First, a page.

20566_pThen, having successfully passed through the toll-houses and bowed down before God, the soul for the course of 37 more days visits the heavenly habitations and the abysses of hell, not knowing yet where it will remain, and only on the fortieth day is its place appointed until the resurrection of the dead [5]. Some souls find themselves (after the forty days) in a condition of foretasting eternal joy and blessedness, and others in fear of the eternal torments which will come in full after the Last Judgment. Until then changes are possible in the condition of souls, especially through offering for them the Bloodless Sacrifice (commemoration at the Liturgy), and likewise by other prayers [6].

How important commemoration at the Liturgy is may be seen in the following occurrence: Before the uncovering of the relics of St. Theodosius of Chernigov (1896), the priest-monk (the renowned Starets Alexis of Goloseyevsky Hermitage, of the Kiev-Caves Lavra, who died in 1916) who was conducting the re-vesting of the relics, becoming weary while sitting by the relics, dozed off and saw before him the Saint, who told him: “I thank you for laboring with me. I beg you also, when you will serve the Liturgy, to commemorate my parents” — and he gave their names (Priest Nikita and Maria). “How can you, O Saint, ask my prayers, when you yourself stand at the heavenly Throne and grant to people God’s mercy?” the priest-monk asked. “Yes, that is true,” replied St. Theodosius, “but the offering at the Liturgy is more powerful than my prayer.”

+ St. John of Shanghai and San Francisco, Homily on Life after Death

Read entire homily here

Four Stichera at the Praises, Matins, Meatfare Sunday: I think upon that day and hour when we shall all stand naked . . .

Last Judgement 3I think upon that day and hour when we shall all stand naked, like men condemned, before the Judge who accepts no man’s person. Then shall the trumpet sound aloud and the foundations of the earth shall quake, the dead shall rise from the tombs and all shall be gathered together from every generation. Then each man’s secrets will be manifest before thee: and those that have never repented shall weep and lament, departing to the outer fire; but with gladness and rejoicing the company of the righteous shall enter into the heavenly bridal chamber.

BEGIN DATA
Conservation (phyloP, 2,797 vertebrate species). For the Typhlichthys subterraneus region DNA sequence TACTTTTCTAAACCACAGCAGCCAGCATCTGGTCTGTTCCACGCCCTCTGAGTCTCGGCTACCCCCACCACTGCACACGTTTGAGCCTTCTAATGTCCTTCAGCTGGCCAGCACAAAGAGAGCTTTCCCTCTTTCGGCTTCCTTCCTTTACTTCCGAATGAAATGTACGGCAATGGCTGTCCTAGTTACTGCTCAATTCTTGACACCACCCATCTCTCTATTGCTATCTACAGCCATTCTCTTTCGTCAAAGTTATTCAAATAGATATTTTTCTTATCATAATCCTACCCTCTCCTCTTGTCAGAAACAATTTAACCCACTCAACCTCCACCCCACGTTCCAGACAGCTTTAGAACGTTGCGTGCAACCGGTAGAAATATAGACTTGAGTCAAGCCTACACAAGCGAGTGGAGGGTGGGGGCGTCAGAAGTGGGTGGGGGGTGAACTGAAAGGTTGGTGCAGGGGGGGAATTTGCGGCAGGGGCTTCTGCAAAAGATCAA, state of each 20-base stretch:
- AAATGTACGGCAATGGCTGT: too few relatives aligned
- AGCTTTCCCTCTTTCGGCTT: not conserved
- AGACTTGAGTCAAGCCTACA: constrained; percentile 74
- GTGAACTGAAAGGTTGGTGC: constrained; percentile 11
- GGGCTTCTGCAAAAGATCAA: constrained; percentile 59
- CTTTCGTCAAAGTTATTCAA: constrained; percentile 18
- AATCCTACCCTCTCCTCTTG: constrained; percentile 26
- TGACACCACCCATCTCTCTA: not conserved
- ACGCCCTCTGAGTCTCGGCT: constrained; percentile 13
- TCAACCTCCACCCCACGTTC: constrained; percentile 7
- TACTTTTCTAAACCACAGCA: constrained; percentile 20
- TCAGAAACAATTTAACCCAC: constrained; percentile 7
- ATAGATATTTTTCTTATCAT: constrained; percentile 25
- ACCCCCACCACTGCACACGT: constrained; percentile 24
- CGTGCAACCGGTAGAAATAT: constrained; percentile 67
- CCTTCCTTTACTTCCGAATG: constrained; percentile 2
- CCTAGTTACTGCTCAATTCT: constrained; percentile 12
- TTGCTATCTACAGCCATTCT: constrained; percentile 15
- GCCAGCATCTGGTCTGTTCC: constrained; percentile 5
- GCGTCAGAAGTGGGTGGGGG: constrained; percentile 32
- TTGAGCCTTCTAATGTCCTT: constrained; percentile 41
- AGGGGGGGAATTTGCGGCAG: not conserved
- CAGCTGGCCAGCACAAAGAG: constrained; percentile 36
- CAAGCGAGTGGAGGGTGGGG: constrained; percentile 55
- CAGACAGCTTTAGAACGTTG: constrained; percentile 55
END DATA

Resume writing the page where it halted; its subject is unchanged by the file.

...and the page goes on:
How shall it be in that hour and fearful day, when the Judge shall sit on his dread throne! The books shall be opened and men’s actions shall be examined, and the secrets of darkness shall be made public. Angels shall hasten to and fro, gathering all the nations. Come ye and hearken, kings and princes, slaves and free, sinners and righteous, rich and poor: for the Judge comes to pass sentence on the whole inhabited earth. And who shall bear to stand before his face in the presence of the angels, as they call us to account for our actions and our thoughts, whether by night or by day? How shall it be then in that hour! But before the end is here, make haste, my soul, and cry: O God who only art compassionate, turn me back and save me.

Daniel the prophet, a man greatly beloved, when he saw the power of God, cried out: “The court sat for judgment, and the books were opened.” Consider well, my soul: dost thou fast? Then despise not thy neighbor. Dost thou abstain from food? Condemn not thy brother, lest thou be sent away into the fire, there to burn as wax. But may Christ lead thee without stumbling into his kingdom.

Let us cleanse ourselves, brethren, with the queen of the virtues: for behold, she is come, bringing us a wealth of blessings. She quells the uprising of the passions, and reconciled sinners to the Master. Therefore let us welcome her with gladness, and cry aloud to Christ our God: O risen from the dead, who alone art free from sin, guard us uncondemned as we give thee glory.

— Four Stichera at the Praises, Matins, Meatfare Sunday, Lenten Triodion, pp. 164-165